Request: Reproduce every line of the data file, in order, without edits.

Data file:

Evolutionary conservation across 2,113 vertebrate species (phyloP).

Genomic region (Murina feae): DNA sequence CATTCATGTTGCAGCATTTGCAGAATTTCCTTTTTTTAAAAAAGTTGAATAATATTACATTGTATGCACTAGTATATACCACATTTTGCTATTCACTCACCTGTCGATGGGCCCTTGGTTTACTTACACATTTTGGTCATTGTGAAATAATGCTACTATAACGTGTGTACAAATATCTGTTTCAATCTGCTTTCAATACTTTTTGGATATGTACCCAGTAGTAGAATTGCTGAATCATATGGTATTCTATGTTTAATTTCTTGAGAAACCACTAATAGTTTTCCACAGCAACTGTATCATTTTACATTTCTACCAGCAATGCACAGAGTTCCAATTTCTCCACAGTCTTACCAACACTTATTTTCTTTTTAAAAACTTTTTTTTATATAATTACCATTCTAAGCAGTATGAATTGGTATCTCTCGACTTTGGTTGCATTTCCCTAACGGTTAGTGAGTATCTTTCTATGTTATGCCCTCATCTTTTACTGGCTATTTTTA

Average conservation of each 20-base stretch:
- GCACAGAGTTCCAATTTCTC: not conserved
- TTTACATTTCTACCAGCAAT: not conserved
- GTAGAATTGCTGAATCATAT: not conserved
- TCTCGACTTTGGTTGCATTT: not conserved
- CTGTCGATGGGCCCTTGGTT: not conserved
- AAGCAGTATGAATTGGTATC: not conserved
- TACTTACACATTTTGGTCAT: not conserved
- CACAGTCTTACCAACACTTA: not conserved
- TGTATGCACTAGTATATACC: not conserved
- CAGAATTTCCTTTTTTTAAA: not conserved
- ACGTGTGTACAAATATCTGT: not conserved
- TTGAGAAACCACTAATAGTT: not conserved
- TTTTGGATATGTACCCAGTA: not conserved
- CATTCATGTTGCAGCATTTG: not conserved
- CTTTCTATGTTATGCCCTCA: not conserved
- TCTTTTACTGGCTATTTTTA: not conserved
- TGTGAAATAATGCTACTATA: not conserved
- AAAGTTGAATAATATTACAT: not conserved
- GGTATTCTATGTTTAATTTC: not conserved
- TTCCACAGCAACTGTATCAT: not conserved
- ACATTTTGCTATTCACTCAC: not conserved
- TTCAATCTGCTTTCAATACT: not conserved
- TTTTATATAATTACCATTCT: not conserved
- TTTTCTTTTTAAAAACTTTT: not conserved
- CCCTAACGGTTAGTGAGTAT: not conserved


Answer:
Evolutionary conservation across 2,113 vertebrate species (phyloP).

Genomic region (Murina feae): DNA sequence CATTCATGTTGCAGCATTTGCAGAATTTCCTTTTTTTAAAAAAGTTGAATAATATTACATTGTATGCACTAGTATATACCACATTTTGCTATTCACTCACCTGTCGATGGGCCCTTGGTTTACTTACACATTTTGGTCATTGTGAAATAATGCTACTATAACGTGTGTACAAATATCTGTTTCAATCTGCTTTCAATACTTTTTGGATATGTACCCAGTAGTAGAATTGCTGAATCATATGGTATTCTATGTTTAATTTCTTGAGAAACCACTAATAGTTTTCCACAGCAACTGTATCATTTTACATTTCTACCAGCAATGCACAGAGTTCCAATTTCTCCACAGTCTTACCAACACTTATTTTCTTTTTAAAAACTTTTTTTTATATAATTACCATTCTAAGCAGTATGAATTGGTATCTCTCGACTTTGGTTGCATTTCCCTAACGGTTAGTGAGTATCTTTCTATGTTATGCCCTCATCTTTTACTGGCTATTTTTA

Average conservation of each 20-base stretch:
- GCACAGAGTTCCAATTTCTC: not conserved
- TTTACATTTCTACCAGCAAT: not conserved
- GTAGAATTGCTGAATCATAT: not conserved
- TCTCGACTTTGGTTGCATTT: not conserved
- CTGTCGATGGGCCCTTGGTT: not conserved
- AAGCAGTATGAATTGGTATC: not conserved
- TACTTACACATTTTGGTCAT: not conserved
- CACAGTCTTACCAACACTTA: not conserved
- TGTATGCACTAGTATATACC: not conserved
- CAGAATTTCCTTTTTTTAAA: not conserved
- ACGTGTGTACAAATATCTGT: not conserved
- TTGAGAAACCACTAATAGTT: not conserved
- TTTTGGATATGTACCCAGTA: not conserved
- CATTCATGTTGCAGCATTTG: not conserved
- CTTTCTATGTTATGCCCTCA: not conserved
- TCTTTTACTGGCTATTTTTA: not conserved
- TGTGAAATAATGCTACTATA: not conserved
- AAAGTTGAATAATATTACAT: not conserved
- GGTATTCTATGTTTAATTTC: not conserved
- TTCCACAGCAACTGTATCAT: not conserved
- ACATTTTGCTATTCACTCAC: not conserved
- TTCAATCTGCTTTCAATACT: not conserved
- TTTTATATAATTACCATTCT: not conserved
- TTTTCTTTTTAAAAACTTTT: not conserved
- CCCTAACGGTTAGTGAGTAT: not conserved